On the other hand, Corker - the top Republican on the Senate Foreign Relations Committee - said, "I think all of us have to approach this with a healthy and strong degree of skepticism. The fact that it's not only what is said in these agreements, but what is not said, or what is said privately.
"...The threat of force from a multilateral standpoint is still very much in Russian hands," he went on. "That's the most important element, is the veto piece. So in many ways our credibility in the region, and certainly relative to the chemical warfare, is very much driven by Russia, which has its hands firmly on the steering wheel."
It does mark "significant progress," agreed Sen. Carl Levin, D-Mich., the chairman of the Armed Services Committee, that Russia was willing to go in on a tentative deal to secure and destroy Syria's chemical weapon stockpile. Still, it "will not be fully implemented, I'm afraid, without" of possible military action from the United States, he added.
A longtime ally of Syria, Russia "can force" President Bashar Assad, who the United Statesused the chemical weapons against his own people, "to do what Russia wants Assad to do," Levin continued. "It is the weapons supplier for Assad; it has been deeply involved in one of the very few countries that have supported Assad."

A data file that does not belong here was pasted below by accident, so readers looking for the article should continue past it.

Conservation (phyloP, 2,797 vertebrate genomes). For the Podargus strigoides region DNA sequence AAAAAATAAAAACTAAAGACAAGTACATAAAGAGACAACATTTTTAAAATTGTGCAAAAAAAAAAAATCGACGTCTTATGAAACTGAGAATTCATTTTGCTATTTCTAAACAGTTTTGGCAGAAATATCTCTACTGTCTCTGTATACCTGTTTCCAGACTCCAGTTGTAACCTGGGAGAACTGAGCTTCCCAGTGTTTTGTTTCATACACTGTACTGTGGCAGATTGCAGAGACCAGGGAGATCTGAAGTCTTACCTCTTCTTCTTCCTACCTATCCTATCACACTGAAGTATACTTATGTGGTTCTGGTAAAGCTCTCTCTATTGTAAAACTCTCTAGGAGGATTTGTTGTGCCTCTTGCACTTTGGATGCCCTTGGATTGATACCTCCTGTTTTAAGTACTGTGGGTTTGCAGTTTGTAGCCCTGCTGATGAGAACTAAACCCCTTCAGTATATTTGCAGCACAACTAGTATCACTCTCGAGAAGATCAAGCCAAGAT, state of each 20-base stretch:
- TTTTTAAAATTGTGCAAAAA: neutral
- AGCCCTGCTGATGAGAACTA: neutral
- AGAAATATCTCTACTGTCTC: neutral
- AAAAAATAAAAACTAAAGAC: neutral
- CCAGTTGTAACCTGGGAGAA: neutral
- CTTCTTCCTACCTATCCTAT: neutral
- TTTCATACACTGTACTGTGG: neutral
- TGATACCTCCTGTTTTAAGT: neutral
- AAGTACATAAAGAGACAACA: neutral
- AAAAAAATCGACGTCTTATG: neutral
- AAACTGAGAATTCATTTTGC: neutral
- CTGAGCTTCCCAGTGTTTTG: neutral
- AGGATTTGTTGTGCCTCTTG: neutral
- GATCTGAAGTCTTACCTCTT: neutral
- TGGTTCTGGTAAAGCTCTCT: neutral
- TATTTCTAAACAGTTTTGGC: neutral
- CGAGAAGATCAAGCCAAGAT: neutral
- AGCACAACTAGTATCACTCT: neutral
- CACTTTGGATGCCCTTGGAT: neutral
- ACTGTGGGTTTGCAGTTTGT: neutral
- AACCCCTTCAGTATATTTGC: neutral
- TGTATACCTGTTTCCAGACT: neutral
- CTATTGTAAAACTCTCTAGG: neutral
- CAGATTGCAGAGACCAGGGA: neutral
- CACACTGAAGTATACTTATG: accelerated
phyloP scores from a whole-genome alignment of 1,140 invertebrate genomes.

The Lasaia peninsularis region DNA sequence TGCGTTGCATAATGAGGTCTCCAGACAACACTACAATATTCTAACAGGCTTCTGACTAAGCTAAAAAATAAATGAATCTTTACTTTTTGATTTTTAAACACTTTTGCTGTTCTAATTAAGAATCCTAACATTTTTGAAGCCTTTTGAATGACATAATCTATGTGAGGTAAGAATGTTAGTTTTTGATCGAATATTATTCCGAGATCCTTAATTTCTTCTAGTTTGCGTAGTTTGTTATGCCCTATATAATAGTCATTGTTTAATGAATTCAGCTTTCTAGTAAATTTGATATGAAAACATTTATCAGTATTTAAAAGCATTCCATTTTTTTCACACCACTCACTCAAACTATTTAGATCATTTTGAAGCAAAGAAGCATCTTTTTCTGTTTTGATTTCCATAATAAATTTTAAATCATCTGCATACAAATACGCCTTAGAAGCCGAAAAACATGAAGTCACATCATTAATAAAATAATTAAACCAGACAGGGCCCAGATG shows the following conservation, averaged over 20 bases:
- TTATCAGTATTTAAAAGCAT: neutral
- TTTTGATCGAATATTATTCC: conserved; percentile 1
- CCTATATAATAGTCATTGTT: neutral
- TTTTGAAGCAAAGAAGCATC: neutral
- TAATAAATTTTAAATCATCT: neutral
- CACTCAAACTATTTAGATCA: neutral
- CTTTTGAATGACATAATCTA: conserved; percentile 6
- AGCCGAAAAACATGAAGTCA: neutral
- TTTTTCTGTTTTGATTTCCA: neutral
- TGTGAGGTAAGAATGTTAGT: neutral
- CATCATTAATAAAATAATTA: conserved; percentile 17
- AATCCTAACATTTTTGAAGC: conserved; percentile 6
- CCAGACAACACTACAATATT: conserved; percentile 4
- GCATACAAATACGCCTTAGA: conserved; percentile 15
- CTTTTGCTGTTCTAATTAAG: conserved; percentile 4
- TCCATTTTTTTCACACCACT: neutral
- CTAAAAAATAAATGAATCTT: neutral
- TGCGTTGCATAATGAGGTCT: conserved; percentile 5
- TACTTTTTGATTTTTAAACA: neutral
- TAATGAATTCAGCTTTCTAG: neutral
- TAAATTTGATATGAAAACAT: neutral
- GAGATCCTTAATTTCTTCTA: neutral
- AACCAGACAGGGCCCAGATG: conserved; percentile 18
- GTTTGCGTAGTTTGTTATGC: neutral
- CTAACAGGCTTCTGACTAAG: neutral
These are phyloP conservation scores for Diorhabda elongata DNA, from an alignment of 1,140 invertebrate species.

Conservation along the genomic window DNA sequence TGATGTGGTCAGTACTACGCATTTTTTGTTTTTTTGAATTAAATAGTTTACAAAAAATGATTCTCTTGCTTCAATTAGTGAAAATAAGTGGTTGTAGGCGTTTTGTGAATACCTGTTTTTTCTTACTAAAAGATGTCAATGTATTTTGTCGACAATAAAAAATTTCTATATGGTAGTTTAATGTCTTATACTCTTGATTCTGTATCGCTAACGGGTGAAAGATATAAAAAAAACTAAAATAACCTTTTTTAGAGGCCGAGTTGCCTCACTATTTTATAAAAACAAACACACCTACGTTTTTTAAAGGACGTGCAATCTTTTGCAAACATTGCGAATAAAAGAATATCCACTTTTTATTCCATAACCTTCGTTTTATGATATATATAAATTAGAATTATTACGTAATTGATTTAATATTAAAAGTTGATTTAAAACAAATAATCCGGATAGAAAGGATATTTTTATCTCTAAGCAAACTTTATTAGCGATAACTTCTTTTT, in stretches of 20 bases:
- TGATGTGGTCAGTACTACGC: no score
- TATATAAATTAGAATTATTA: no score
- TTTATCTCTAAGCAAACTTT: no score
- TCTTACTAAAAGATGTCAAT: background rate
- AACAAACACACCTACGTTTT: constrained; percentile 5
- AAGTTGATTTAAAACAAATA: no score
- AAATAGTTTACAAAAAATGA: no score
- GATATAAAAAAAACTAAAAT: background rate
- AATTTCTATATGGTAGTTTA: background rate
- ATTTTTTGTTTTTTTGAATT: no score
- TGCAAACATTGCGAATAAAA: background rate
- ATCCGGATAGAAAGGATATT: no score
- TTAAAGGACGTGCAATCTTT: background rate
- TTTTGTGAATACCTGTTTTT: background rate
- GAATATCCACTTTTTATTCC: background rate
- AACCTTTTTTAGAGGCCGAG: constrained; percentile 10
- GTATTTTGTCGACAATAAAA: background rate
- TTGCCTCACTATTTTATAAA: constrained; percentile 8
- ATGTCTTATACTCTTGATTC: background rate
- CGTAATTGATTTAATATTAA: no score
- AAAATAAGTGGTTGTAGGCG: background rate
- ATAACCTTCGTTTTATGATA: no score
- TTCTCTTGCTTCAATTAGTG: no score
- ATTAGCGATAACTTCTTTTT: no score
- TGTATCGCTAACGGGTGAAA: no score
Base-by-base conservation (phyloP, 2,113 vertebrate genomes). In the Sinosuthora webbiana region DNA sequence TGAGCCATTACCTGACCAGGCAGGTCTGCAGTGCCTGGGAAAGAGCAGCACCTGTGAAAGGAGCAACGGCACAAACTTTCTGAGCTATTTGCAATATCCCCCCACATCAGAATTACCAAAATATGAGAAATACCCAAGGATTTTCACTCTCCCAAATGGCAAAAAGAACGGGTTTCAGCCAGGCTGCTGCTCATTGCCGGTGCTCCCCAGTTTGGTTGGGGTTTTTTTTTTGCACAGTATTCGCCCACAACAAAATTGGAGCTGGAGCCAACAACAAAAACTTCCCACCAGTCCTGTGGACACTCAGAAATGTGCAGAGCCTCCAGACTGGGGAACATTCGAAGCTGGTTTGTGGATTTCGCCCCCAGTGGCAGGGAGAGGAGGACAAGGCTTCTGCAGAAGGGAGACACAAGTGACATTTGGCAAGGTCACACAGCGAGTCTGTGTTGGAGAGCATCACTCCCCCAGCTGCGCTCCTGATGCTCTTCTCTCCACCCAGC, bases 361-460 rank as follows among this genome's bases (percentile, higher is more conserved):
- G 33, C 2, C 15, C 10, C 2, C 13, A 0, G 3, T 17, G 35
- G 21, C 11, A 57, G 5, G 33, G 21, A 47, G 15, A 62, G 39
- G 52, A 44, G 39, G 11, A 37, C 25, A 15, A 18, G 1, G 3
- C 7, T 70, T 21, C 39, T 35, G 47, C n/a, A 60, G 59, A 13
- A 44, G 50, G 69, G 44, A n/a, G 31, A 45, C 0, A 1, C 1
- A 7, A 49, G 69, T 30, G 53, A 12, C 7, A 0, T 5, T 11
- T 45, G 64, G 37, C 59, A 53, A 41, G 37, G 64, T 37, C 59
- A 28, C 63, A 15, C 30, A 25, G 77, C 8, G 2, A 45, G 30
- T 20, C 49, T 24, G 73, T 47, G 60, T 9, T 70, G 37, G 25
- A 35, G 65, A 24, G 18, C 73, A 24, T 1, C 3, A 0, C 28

Corker, meanwhile, said he has expressed toworry that the agreement will set back U.S. support for the Syrian opposition.
"We certainly have not done what we need to do" in terms of providing aid to the rebels fighting to overthrow Assad, he said. "It has hurt our credibility, certainly, on the ground. ... But the way to counter that, I think, is to much more strongly equip and train the opposition there on the ground."
The United States is "not going to agree to" Syria's attempt to stifle support to the opposition as terms of its compliance with the U.S.-Russia deal, Levin said.
"We have supported the opposition, I agree, not sufficiently," he said. "I have always called for increasing the military pressure on Assad by supporting the opposition, and I think we should do that and I think we now have some indication from the administration recently that there will be ways found to provide greater military support, hopefully, including anti-tank weapons for the opposition."
There are "going to be mistakes," Corker conceded, in determining who among the opposition should be armed - "some people are going to get arms that should not be getting arms." But, he went on, "I think we know more than we led on publicly about which groups to support and which not - we need to do much more to help them."